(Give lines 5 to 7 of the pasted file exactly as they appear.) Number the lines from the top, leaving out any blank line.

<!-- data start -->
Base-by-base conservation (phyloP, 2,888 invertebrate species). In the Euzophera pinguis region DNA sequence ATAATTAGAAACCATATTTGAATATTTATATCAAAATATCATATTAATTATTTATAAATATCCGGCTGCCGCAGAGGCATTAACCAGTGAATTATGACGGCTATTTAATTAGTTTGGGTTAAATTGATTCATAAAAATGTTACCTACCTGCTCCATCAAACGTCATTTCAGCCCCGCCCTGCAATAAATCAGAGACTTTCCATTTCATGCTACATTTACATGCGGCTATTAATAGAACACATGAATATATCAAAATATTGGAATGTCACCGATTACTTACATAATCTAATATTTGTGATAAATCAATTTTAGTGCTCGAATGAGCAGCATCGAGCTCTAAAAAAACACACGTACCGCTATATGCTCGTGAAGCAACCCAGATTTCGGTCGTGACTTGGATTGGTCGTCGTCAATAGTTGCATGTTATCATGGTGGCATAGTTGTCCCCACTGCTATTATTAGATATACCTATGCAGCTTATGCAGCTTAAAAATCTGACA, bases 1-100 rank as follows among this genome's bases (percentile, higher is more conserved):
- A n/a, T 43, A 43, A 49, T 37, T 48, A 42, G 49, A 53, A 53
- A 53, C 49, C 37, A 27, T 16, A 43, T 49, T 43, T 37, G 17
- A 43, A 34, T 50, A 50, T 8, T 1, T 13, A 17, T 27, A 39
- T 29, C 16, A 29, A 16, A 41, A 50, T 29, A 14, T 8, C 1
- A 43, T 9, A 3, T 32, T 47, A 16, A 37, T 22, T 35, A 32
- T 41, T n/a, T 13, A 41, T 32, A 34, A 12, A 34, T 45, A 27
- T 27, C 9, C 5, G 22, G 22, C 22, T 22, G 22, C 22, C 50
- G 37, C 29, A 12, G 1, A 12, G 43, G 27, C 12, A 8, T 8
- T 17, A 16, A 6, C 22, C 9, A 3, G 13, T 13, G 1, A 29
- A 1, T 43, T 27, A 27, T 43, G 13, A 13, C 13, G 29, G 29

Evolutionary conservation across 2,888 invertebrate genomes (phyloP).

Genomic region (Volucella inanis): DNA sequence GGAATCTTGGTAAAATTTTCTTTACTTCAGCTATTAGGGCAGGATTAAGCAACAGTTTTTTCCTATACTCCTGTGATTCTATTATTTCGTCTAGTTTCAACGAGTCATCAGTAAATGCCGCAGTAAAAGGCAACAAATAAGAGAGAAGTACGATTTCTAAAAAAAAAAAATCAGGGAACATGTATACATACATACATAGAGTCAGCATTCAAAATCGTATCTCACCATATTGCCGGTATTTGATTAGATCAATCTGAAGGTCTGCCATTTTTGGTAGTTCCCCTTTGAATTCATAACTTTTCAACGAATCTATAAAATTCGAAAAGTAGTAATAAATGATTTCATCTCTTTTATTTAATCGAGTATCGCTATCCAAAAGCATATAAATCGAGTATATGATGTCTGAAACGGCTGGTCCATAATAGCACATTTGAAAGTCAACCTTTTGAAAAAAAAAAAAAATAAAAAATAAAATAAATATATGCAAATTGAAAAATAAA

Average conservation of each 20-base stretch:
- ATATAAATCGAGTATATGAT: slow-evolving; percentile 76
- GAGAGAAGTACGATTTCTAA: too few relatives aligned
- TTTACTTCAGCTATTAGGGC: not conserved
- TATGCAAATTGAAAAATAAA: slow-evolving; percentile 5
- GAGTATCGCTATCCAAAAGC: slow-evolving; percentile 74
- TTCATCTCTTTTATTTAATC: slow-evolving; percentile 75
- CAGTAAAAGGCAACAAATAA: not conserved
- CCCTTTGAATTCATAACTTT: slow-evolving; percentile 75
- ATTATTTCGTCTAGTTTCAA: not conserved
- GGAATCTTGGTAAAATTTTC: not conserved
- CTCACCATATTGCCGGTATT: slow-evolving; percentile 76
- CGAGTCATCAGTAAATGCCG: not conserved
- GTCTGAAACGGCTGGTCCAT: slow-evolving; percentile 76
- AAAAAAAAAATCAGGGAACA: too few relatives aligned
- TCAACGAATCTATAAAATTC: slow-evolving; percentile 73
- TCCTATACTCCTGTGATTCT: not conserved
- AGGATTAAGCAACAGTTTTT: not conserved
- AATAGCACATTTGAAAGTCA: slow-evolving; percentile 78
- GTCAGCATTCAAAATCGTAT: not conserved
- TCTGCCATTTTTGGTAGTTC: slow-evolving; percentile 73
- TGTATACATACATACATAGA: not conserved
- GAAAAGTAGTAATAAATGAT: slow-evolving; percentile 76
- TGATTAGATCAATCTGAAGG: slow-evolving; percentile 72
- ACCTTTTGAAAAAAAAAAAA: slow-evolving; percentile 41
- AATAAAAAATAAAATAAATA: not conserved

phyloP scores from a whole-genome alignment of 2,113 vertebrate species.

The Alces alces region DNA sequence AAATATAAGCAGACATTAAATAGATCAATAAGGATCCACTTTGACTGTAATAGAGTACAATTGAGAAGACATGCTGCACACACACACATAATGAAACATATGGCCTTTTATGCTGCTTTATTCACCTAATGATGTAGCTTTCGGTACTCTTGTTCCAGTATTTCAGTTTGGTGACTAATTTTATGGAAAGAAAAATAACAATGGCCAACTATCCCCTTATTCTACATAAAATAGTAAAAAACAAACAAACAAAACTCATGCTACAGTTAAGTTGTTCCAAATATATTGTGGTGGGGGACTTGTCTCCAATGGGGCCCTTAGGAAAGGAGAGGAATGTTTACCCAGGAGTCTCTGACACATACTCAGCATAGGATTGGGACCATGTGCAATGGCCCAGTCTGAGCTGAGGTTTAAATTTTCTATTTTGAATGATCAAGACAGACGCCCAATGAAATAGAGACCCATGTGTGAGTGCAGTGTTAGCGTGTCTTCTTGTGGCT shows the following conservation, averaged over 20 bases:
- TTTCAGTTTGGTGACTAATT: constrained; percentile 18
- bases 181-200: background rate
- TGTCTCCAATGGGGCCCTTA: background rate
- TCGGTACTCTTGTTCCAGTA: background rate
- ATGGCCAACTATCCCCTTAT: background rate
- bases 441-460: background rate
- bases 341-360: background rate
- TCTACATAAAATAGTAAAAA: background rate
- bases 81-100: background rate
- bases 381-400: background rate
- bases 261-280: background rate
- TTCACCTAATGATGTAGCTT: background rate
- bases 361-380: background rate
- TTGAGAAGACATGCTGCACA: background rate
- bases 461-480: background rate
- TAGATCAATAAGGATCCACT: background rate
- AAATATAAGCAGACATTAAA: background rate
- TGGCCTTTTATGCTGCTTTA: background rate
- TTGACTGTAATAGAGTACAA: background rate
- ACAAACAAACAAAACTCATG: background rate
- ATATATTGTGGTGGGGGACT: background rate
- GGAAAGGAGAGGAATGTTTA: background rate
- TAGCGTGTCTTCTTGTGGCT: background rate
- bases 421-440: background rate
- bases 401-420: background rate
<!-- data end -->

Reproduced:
- T 29, C 16, A 29, A 16, A 41, A 50, T 29, A 14, T 8, C 1
- A 43, T 9, A 3, T 32, T 47, A 16, A 37, T 22, T 35, A 32
- T 41, T n/a, T 13, A 41, T 32, A 34, A 12, A 34, T 45, A 27